Monday, August 22, 2016

IBSP Winter Anchorage 8/19--Reddish Egret

It was in the early innings of a Blue Claws game on Wednesday that I got an email from Greg with the header "what do you think this is?" Once the picture opened up I saw a beautiful photo of a dark egret. A very gray egret. An egret that isn't usually in NJ. I looked at my Audubon app. The Blue Claws scored the only run of the game. I wrote back that my first reaction was that it was juvenile Reddish Egret. Greg wrote back, "good reaction. it's my call too." He had found the bird that afternoon canoeing around Great Sedge Island off Island Beach State Park. You should read his story and look at his gorgeous photos here.

4 years ago there was a Reddish Egret, juvenile, at Brig that Shari & I rushed down to see it. It only stayed at Brig for 2 days, but, presumably the same bird, was found a week later by kayaking birder off Great Sedge Island. Every time Greg and I have gone out there over the last 3 years, I have said to him, "Y'know, there once was a Reddish Egret out here." I was thrilled that he had found it, but crestfallen that I wasn't with him, since it would have been a great county bird. Over the next couple of days a veritable flotilla of kayaks and canoe went out to see the bird, but, though Greg offered a ride on the next day, I couldn't go because of family commitments. On Friday, when Bob & I were birding Brig I got a text alert that the bird was viewable from the boat launch of the Winter Anchorage. That's when I said, "Bob, we should go to Island Beach." 

From Brig to Island Beach is about an hour's ride, up the parkway and across 37. We had no idea what the traffic was going to be on a Friday afternoon and we had no idea what the tide schedule was but even with these factors potentially working against us, we still thought we couldn't pass up the opportunity to see this bird in NJ. Traffic wasn't bad and whatever the tide was in Barnegat Bay there was enough of a sandbar across from the bar launch to hold a lot of birds.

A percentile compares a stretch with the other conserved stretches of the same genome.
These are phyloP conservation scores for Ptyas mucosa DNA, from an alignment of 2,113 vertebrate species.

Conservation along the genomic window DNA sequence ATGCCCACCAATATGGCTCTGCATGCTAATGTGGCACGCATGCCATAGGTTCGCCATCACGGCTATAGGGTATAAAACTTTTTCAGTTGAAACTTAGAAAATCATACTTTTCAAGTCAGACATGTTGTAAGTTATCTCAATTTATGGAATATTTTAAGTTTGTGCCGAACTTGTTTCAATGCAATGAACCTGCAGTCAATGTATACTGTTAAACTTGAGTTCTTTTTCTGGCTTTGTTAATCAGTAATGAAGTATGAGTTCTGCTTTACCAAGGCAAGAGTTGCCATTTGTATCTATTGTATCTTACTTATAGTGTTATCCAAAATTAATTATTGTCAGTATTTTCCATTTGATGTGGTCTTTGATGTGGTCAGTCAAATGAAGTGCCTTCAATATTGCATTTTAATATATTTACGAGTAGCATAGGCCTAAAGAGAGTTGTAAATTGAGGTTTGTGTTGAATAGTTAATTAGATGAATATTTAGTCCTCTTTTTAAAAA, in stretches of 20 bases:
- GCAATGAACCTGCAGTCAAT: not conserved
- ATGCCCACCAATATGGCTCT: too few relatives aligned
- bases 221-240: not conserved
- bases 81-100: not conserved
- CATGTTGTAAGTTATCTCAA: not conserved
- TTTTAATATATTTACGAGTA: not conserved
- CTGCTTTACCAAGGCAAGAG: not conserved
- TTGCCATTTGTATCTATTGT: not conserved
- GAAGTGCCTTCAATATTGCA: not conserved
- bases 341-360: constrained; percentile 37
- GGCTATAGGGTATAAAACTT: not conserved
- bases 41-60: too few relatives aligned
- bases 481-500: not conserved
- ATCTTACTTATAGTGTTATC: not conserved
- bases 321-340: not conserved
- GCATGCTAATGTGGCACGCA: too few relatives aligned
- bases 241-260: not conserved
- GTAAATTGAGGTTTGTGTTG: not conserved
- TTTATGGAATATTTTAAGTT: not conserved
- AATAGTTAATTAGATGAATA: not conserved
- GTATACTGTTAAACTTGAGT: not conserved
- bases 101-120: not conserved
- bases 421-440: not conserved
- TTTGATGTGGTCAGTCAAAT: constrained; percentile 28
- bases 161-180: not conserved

But the light was terrible, backlighting the birds.  Slowly, Bob & I began scanning the birds. We could tell a lot of birds just by silhouette. An oystercatcher is pretty obvious. Some birds had enough front lighting on them to tell what kind of plovers they were. A Brown Pelican is hard to miss. But all the egrets looked dark. Bob was showing me some oystercatchers in his scope when I said, "And what is that egret?" It was dark, but it didn't have the same impression as the other egrets we could see near the edges of the marsh. 

And then it started to dance.  Reddish Egrets have a unique way of feeding. They raise their wings, lift their feet, stir up the water, run to one place, spin around, raise their wings. They look like they've gone crazy. This bird looked crazy. This bird was the Reddish Egret. Just as you can tell a Spotted Sandpiper by its "twerking," or a phoebe by its flipping tail. it was pretty easy to identify this egret once it started hunting. 

So two year birds for us that day and we didn't even have to get our feet wet for the second one. 

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